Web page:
“The Spirit of the Lord is upon me, because he has anointed me to proclaim good news to the poor. He has sent me to proclaim liberty to the captives and recovering of sight to the blind, to set at liberty those who are oppressed, to proclaim the year of the Lord's favor.” Luke 4:18-19
The United States is the world's leader in incarceration with 2.2 million people currently in the nation's prisons or jails -- a 500% increase over the past thirty years.These trends have resulted in prison overcrowding and state governments being overwhelmed by the burden of funding a rapidly expanding penal system, despite increasing evidence that large-scale incarceration is not the most effective means of achieving public safety.
More than 60% of the people now in prison are racial and ethnic minorities. For black males in their thirties, 1 in every 10 is in prison, jail or in probation system on any given day. These trends have been intensified by the disproportionate impact of the "war on drugs," in which two-thirds of all persons in prison for drug offenses are people of color.
LEAMNJ urges our government to
End the school to prison pipeline, and support treatment in lieu of prison for those suffering from addiction.
Reform the practice of solitary confinement with in our prisons and jails.
Advocate for funding of re-entry programs that promote health and economic security of all persons as they are released from confinement.
We encourage congregations and clergy to volunteer with the NJ Dept. of Corrections, providing pastoral care and worship with those incarcerated. Additionally, we encourage congregations and clergy to assistance with those returning from incarceration.
WHAT DOES THE ELCA SAY?
“The Evangelical Lutheran Church in America (ELCA) affirms the fundamental principles of the U.S. criminal justice system such as due process of law and the presumption of legal innocence. Yet, this church hears people’s cries that reflect the current system’s serious deficiencies. Drawing from the biblical witness to God’s wondrously rich forms of love and justice, we are compelled by a “holy yearning” to address the need for a change in public mindset and for dramatic reforms in policies and practices. This statement calls upon Christians to strengthen or take up ministries of compassion and justice. Drawing on evidence and data, it affirms some current efforts at improving the system while identifying numerous other reforms that urgently need implementation.” (The Church and Criminal Justice, "Hearing the Cries")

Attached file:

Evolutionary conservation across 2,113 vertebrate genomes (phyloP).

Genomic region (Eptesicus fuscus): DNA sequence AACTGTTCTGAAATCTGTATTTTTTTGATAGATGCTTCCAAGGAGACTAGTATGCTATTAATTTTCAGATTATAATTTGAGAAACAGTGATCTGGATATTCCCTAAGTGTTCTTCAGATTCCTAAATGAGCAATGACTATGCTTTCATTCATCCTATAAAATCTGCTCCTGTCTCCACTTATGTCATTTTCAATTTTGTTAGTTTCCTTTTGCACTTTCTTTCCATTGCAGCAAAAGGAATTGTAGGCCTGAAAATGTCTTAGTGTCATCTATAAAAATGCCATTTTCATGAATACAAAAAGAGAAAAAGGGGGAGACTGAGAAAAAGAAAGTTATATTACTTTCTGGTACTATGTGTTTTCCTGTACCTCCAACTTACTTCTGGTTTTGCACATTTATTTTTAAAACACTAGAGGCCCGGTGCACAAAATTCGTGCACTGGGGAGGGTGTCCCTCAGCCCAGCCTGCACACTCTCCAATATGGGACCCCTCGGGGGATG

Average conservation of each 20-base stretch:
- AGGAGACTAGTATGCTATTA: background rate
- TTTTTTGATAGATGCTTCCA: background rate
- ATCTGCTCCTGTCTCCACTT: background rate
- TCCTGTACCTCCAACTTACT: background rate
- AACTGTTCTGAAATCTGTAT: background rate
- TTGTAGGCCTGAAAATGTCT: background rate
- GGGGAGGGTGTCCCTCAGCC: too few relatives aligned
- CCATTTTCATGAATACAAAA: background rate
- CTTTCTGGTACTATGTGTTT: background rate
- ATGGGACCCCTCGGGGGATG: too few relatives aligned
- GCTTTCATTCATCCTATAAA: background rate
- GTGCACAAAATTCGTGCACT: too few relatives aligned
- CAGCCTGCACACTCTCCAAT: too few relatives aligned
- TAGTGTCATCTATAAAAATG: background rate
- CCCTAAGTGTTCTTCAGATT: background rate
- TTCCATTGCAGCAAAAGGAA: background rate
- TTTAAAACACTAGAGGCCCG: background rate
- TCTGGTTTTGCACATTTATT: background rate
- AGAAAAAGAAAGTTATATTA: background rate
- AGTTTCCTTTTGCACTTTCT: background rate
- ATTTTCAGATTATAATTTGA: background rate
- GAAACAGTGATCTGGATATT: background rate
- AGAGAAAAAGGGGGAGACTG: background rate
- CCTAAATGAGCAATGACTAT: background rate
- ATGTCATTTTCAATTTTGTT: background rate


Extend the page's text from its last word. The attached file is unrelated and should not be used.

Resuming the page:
WHAT DOES THE EPISCOPAL CHURCH SAY?
The Episcopal Church in Convention expressed its grave concern for those incarcerated by passing Resolution Number: 2012- A077. Entitled "Develop a Model Prisoner Ministry":
Resolved, That the 77th General Convention commit to the Baptismal vow to strive for justice and peace among all people and respect the dignity of every human being;
and be it further Resolved, That justice must be done for victims and offenders alike;
and be it further Resolved, That The Episcopal Church is firmly committed to a system of justice that seeks to provide prisoners with assistance both before and after their release, including alternatives to prison where appropriate, and programs in prison offering offenders the chance to learn job skills and complete education;
and be it further Resolved, That The Episcopal Church seek to address the concern of prison culture in our society today;
and be it further Resolved, That The Episcopal Church develops a social statement on prison reform;
and be it further Resolved, That The Episcopal Church commits funds to develop and implement a model program in partnership with the Office of Black Ministries and the program officer of Social and Economic Justice;
and be it further Resolved, That The Episcopal Church recognize and express its gratitude to the many ministries of the church, including those of prison chaplains, volunteers, parishes and dioceses that work to support prisoners and their families. (General Convention, Journal of the General Convention of...The Episcopal Church, Indianapolis, 2012 (New York: General Convention, 2012), pp. 697-698.)